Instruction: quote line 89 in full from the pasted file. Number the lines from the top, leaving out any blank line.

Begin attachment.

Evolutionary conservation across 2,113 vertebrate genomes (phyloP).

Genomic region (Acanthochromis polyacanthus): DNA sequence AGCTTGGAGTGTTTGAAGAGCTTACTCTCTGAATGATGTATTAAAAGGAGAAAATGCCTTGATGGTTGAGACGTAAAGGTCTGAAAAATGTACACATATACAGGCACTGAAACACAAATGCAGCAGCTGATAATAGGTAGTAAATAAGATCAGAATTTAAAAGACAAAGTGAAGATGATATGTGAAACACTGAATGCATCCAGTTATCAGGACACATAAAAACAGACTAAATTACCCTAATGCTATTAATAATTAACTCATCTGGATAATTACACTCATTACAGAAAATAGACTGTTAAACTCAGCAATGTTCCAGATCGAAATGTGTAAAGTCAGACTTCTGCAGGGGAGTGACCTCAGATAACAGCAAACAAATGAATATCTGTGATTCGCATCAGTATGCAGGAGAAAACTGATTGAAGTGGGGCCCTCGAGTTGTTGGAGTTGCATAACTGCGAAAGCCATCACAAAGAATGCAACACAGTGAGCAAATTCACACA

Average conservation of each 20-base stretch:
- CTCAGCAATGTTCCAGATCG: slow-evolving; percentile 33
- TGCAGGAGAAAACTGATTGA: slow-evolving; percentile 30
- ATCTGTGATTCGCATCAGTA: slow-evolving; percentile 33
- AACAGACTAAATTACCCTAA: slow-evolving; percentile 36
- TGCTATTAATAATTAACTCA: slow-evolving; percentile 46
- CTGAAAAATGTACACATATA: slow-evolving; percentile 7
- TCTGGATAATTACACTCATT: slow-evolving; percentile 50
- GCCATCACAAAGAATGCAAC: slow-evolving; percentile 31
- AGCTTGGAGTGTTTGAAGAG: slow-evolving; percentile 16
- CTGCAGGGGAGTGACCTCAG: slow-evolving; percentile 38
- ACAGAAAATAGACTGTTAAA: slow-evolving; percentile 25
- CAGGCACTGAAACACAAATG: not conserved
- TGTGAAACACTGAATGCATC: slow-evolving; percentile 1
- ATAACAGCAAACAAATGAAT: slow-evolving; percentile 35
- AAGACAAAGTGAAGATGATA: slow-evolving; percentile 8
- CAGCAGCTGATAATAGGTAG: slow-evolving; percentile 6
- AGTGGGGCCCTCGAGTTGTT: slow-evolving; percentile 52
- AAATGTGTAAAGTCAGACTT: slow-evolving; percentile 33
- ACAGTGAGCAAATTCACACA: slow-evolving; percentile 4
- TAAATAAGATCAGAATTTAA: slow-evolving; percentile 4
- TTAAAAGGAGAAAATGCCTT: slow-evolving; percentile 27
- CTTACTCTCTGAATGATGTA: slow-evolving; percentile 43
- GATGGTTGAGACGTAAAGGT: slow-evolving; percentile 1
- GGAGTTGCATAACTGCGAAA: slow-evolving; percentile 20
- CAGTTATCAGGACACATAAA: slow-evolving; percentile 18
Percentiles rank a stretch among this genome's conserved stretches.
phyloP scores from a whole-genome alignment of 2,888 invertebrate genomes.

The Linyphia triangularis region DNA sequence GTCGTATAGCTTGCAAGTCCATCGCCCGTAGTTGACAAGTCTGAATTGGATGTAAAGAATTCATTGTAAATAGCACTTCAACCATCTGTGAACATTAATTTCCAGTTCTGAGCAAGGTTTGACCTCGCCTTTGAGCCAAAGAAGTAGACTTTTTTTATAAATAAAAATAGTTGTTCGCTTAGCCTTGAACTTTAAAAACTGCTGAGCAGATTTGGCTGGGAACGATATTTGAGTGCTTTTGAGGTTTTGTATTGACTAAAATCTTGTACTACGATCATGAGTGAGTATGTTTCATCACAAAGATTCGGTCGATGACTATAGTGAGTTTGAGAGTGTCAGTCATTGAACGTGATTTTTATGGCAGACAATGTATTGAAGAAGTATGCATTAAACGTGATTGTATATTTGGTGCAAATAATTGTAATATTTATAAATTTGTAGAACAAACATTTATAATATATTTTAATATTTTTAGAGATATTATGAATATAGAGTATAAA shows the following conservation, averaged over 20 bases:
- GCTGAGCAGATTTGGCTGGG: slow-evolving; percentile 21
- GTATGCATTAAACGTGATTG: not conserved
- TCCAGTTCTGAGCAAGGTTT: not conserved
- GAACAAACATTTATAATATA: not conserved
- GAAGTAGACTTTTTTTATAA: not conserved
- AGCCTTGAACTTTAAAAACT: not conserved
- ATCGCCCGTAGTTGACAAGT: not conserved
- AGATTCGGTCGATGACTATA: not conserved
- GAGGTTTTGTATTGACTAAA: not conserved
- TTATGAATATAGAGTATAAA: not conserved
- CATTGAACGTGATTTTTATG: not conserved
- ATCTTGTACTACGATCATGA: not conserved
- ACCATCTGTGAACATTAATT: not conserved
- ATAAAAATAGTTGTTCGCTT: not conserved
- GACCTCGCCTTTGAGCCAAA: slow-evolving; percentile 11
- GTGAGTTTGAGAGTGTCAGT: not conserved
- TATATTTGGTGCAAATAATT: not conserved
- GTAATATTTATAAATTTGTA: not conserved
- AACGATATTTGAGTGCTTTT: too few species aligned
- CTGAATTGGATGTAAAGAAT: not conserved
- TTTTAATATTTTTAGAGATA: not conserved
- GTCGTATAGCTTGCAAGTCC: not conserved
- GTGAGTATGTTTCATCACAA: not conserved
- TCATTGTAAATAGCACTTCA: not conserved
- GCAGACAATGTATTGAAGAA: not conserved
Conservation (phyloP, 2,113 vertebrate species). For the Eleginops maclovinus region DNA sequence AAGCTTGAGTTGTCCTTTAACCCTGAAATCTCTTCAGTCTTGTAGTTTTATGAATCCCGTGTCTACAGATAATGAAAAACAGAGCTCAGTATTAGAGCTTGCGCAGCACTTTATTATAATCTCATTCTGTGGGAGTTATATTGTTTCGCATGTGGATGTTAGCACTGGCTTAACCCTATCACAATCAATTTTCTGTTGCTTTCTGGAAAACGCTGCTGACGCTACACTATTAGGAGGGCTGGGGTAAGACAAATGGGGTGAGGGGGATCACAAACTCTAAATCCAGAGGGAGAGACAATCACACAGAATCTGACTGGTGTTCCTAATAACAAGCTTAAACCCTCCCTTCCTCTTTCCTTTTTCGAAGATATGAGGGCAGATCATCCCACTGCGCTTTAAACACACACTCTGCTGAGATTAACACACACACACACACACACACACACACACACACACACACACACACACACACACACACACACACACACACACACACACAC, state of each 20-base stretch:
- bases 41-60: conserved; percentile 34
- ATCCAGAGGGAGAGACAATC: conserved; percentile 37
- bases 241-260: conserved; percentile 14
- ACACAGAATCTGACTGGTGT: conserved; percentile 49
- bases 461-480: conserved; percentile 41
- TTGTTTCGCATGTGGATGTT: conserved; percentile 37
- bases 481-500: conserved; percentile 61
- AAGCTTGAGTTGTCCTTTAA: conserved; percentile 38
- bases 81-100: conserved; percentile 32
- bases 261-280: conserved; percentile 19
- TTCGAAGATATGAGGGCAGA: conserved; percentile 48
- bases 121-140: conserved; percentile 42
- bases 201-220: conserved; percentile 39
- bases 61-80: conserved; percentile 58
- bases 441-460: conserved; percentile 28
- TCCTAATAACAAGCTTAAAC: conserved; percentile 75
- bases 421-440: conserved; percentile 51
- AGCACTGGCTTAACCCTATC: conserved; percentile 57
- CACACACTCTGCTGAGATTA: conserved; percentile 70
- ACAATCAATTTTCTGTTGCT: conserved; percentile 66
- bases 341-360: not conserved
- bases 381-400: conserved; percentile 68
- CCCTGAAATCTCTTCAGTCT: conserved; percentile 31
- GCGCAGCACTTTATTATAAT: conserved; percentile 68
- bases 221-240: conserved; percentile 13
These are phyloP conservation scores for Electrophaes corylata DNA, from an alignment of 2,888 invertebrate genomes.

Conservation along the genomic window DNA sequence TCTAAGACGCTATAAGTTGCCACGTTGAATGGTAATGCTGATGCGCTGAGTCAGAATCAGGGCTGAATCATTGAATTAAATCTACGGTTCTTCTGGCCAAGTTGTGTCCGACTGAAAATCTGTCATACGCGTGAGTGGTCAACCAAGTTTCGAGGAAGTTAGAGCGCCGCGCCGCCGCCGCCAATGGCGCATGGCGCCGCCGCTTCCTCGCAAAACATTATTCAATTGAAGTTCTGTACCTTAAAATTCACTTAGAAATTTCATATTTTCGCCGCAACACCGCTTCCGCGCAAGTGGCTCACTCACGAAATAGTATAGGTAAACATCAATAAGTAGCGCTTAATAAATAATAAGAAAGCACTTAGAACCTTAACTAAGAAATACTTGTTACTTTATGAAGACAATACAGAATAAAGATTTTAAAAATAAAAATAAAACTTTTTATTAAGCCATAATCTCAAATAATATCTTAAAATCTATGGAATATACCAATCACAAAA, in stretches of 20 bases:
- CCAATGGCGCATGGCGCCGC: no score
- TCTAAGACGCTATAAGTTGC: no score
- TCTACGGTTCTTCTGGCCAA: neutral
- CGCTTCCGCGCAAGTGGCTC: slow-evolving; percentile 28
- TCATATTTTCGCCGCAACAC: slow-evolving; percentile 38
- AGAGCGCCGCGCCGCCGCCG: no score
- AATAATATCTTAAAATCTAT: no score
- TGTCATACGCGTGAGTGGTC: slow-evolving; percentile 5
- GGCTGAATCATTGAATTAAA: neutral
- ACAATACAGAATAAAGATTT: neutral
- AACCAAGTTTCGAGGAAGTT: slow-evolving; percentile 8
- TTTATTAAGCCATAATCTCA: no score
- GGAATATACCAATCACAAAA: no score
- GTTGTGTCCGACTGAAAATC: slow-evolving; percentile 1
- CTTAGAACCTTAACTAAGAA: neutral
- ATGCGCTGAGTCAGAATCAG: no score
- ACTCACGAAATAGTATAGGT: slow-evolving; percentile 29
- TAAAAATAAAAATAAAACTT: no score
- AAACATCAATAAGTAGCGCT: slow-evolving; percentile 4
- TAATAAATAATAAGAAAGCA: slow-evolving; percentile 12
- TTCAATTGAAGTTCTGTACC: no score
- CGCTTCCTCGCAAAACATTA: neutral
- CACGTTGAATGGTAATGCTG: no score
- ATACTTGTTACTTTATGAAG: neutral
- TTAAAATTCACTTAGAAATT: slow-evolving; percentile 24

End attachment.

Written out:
- TCATATTTTCGCCGCAACAC: slow-evolving; percentile 38